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If ever evidence were needed that the world of search engines was not yet ready to roll over and accept Google as the unassailable overlord, Yebol surely provides it. The new upstart has slipped in under the radar a little, but with a new human-based semantic search, it’s certainly worth a look.
The company claim to have developed a whole new algorithm for search. This is, of course, nothing new in itself; Bing, Cuil, Wolfram Alpha, etc., the list goes on. What it does add though, is a human element. If you search for short terms (currently many longer ones still appear to be confusing it) you’ll get a whole list of options and suggestions. This is intelligently managed by the standard algorithm spiders, which determine a site’s strength and credentials, as well as human operators who refine searches for optimum relevance.
Yebol is no Google-killer though. In fact many probably haven’t even heard of it. The design is cluttered and confusing. It doesn’t feature any preview facilities. There aren’t even any tools or add-ons to make your visit more worthwhile. Whilst it does include a Twitter feed on the SERPs, in a not too dissimilar way to BingTweets, development is clearly needed, as is a bit of luck.
Search engine upstarts rarely make an immediate impression. In fact most fail to register at all with the wider public. A lot have had huge investment, major marketing and quickly slipped into obscurity, again Cuil would be a good example of this. However, what these new search engines do manage to achieve is to create and distribute new ideas. It also serves as a reminder to the big boys that there are others out there looking to dethrone them; helping to ensure that they keep up continued development, thus improving search.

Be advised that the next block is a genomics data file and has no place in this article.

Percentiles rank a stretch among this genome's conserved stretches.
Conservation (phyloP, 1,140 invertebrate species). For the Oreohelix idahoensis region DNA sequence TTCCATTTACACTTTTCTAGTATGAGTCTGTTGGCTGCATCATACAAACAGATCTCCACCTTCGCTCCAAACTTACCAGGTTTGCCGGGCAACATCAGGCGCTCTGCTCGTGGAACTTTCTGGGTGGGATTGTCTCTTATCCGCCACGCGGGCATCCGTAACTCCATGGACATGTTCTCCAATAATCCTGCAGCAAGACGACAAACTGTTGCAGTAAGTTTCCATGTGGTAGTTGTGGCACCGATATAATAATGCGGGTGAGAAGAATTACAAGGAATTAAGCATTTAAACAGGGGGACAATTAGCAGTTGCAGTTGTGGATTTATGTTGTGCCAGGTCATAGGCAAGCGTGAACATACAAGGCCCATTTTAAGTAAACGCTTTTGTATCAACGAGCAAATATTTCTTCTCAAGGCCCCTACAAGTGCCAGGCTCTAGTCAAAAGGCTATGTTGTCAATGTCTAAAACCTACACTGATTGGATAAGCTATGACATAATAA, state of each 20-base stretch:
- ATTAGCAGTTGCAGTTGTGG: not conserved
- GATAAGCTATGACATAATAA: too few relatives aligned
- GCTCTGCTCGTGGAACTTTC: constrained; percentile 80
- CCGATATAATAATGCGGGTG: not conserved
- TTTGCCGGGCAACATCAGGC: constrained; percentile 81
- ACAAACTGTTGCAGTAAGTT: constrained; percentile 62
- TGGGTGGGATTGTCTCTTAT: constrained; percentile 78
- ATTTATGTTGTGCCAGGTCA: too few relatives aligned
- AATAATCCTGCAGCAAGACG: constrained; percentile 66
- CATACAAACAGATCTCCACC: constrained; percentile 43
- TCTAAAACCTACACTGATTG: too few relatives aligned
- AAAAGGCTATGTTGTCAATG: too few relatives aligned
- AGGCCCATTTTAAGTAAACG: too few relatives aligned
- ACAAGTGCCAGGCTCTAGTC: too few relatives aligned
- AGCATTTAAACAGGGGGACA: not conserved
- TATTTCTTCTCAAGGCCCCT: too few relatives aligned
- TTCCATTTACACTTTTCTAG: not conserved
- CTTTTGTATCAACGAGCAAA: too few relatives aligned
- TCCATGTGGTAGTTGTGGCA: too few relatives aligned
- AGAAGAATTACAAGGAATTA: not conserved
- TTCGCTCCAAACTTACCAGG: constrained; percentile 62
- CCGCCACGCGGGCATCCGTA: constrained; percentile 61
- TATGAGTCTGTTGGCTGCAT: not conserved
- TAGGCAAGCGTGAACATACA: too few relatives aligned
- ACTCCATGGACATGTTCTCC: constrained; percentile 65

Yebol clearly angles it as a competitor to the up and coming Wowd search engine, one that remains under wraps. If you’ve used the service let us know what your opinion of it is. Do you think it’s a fantastic finished product? Needs work? Or maybe is just not good enough? Will Yebol or Wowd cause a significant dent with their new human-based search result optimisation, or is it just another in a long line of flawed attempts to find an improved version of Google’s algorithm?
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